Goodness gracious! It is of some coincidence that this blog begins with such a sartorially apt satirical farce. In the foyer we see dapper gentlemen don their most European-inspired garb and the ladies as handsome as their male counterparts. Mind you, this is not a common occurance at any ol’ MTC opening night. Amidst champagne and delicate cucumber sandwiches was everyone who’s anyone (sometimes with their noones,) humming about the way the theatre scene was supposed to be.
The other coincidene is that this blog begins with an end. Simon Phillips bows out from MTC after 11 years as artistic director and leaves us with quite a gem of a parting gift. Good old fashioned The Importance of Being Earnest was positively glorious to watch with original set and costume designs by Tony Tripp, borrowing from Wilde counterpart, controversial illustrator Aubrey Beardsley. The design (set realized by Richard Roberts and costumes realized by Tracy Grant Lord,) was as pristine and flamboyant as those inconceivably thin cucumber sandwiches, and the dialogue sharp as the knife used to slice them. Seeing as everyone loves quoting Wilde, I simply cannot resist, despite the fact that it is of little relevance, with some of the lines not at all alluding to myself;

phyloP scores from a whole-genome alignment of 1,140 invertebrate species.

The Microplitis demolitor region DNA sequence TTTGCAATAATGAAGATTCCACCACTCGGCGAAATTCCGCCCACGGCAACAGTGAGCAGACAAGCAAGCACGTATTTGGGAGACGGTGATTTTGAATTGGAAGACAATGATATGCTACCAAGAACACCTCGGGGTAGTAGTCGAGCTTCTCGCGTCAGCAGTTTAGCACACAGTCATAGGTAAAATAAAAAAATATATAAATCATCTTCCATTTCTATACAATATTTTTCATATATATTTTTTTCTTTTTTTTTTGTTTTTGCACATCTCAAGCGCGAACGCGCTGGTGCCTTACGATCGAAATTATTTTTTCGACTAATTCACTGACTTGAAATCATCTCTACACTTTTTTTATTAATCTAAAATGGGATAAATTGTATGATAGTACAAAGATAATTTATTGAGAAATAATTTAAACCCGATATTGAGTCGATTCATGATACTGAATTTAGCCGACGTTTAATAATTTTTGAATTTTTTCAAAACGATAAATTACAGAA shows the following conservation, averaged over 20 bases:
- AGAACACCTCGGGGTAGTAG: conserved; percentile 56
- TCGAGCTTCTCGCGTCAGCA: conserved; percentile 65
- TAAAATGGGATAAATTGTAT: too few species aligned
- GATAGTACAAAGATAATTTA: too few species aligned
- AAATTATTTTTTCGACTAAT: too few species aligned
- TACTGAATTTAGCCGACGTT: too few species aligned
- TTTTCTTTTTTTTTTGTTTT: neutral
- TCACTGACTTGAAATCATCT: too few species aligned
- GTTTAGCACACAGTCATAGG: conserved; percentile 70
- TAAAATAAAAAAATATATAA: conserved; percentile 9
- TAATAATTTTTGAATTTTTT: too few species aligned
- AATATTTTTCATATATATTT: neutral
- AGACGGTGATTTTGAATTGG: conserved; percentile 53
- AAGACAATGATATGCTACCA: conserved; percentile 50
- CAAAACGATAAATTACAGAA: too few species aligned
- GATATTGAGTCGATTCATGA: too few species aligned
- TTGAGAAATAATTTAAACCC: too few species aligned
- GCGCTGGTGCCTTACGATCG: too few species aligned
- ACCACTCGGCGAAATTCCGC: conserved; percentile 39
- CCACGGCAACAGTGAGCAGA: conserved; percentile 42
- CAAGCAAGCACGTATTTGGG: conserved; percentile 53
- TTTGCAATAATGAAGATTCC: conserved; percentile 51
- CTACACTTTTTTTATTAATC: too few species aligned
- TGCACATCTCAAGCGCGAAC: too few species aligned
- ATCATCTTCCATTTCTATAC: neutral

Algernon: I never saw anyone take so long to dress, and with such little result.
Jack: Well, at any rate, that is better than being always over-dressed as you are.
Algernon: If I am occasionally a little over-dressed, I make up for it by being always immensely over-educated.
Patrick Brammall was charming as Algernon but lacked the foppish panache Wilde himself might have displayed. Toby Schmitz’s Jack, who pretends to be, and ultimately (spoiler alert) is revealed to be Earnest, “suits (him) perfectly” – aptly chimed by Gwendolen (music theatre starlet Christie Whelan.) The occasional appearance of Lane (Bob Hornery) to announce the entrances, set the scene and facially express distaste of the inward looking trivialities of Victorian society’s goings-about, is a welcome burst of humor thoroughly appreciated by the audience.
Did I forget to throw in that Geoffrey Rush plays Lady Bracknell? Of course, Rush delivers his character of the disagreeable aunt with absolutely delicious timing and pace with the ease that only an actor of his calibre can. After the ovation, “eminent Victorian” (tee hee) Rush salutes Simon Phillips in a bittersweet farewell bid.
For further reading on Tony Tripp’s costumes for Earnest, check out A Victorian Fashion Revival